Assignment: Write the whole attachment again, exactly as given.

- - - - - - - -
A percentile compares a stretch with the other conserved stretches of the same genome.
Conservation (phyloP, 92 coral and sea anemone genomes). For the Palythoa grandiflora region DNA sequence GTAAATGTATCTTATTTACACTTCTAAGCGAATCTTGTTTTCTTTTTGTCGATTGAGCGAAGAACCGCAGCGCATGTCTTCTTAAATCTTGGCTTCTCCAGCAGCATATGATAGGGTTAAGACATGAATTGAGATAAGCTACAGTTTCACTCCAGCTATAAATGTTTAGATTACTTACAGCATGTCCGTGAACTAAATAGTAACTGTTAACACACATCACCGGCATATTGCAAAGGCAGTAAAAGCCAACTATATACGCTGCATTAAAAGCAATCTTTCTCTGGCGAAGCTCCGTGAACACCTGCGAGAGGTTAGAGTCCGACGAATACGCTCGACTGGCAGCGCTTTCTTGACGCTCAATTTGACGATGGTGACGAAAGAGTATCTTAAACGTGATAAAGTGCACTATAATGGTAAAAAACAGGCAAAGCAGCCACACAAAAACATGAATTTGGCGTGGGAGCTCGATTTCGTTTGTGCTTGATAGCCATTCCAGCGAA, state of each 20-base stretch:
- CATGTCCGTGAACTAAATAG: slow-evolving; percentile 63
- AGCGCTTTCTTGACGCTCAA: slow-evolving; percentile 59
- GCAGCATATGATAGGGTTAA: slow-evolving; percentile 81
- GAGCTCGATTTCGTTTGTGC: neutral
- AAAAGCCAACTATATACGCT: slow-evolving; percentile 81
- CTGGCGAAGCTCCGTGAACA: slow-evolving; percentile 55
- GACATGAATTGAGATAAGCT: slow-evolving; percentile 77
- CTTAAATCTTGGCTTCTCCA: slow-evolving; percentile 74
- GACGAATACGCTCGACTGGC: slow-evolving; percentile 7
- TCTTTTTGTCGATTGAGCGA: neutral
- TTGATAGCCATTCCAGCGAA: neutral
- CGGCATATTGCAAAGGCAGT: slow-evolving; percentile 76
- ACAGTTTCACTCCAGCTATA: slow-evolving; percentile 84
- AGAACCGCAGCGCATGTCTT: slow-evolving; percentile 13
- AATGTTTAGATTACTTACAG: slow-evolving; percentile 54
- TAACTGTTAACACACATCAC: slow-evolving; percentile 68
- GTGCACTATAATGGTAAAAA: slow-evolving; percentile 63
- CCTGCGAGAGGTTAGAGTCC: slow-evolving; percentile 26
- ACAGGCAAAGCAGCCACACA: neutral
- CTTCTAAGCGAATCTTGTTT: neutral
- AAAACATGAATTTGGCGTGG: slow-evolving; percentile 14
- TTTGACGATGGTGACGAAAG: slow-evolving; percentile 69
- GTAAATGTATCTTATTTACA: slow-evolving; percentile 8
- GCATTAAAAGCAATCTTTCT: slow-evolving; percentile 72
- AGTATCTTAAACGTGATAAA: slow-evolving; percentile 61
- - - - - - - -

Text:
A percentile compares a stretch with the other conserved stretches of the same genome.
Conservation (phyloP, 92 coral and sea anemone genomes). For the Palythoa grandiflora region DNA sequence GTAAATGTATCTTATTTACACTTCTAAGCGAATCTTGTTTTCTTTTTGTCGATTGAGCGAAGAACCGCAGCGCATGTCTTCTTAAATCTTGGCTTCTCCAGCAGCATATGATAGGGTTAAGACATGAATTGAGATAAGCTACAGTTTCACTCCAGCTATAAATGTTTAGATTACTTACAGCATGTCCGTGAACTAAATAGTAACTGTTAACACACATCACCGGCATATTGCAAAGGCAGTAAAAGCCAACTATATACGCTGCATTAAAAGCAATCTTTCTCTGGCGAAGCTCCGTGAACACCTGCGAGAGGTTAGAGTCCGACGAATACGCTCGACTGGCAGCGCTTTCTTGACGCTCAATTTGACGATGGTGACGAAAGAGTATCTTAAACGTGATAAAGTGCACTATAATGGTAAAAAACAGGCAAAGCAGCCACACAAAAACATGAATTTGGCGTGGGAGCTCGATTTCGTTTGTGCTTGATAGCCATTCCAGCGAA, state of each 20-base stretch:
- CATGTCCGTGAACTAAATAG: slow-evolving; percentile 63
- AGCGCTTTCTTGACGCTCAA: slow-evolving; percentile 59
- GCAGCATATGATAGGGTTAA: slow-evolving; percentile 81
- GAGCTCGATTTCGTTTGTGC: neutral
- AAAAGCCAACTATATACGCT: slow-evolving; percentile 81
- CTGGCGAAGCTCCGTGAACA: slow-evolving; percentile 55
- GACATGAATTGAGATAAGCT: slow-evolving; percentile 77
- CTTAAATCTTGGCTTCTCCA: slow-evolving; percentile 74
- GACGAATACGCTCGACTGGC: slow-evolving; percentile 7
- TCTTTTTGTCGATTGAGCGA: neutral
- TTGATAGCCATTCCAGCGAA: neutral
- CGGCATATTGCAAAGGCAGT: slow-evolving; percentile 76
- ACAGTTTCACTCCAGCTATA: slow-evolving; percentile 84
- AGAACCGCAGCGCATGTCTT: slow-evolving; percentile 13
- AATGTTTAGATTACTTACAG: slow-evolving; percentile 54
- TAACTGTTAACACACATCAC: slow-evolving; percentile 68
- GTGCACTATAATGGTAAAAA: slow-evolving; percentile 63
- CCTGCGAGAGGTTAGAGTCC: slow-evolving; percentile 26
- ACAGGCAAAGCAGCCACACA: neutral
- CTTCTAAGCGAATCTTGTTT: neutral
- AAAACATGAATTTGGCGTGG: slow-evolving; percentile 14
- TTTGACGATGGTGACGAAAG: slow-evolving; percentile 69
- GTAAATGTATCTTATTTACA: slow-evolving; percentile 8
- GCATTAAAAGCAATCTTTCT: slow-evolving; percentile 72
- AGTATCTTAAACGTGATAAA: slow-evolving; percentile 61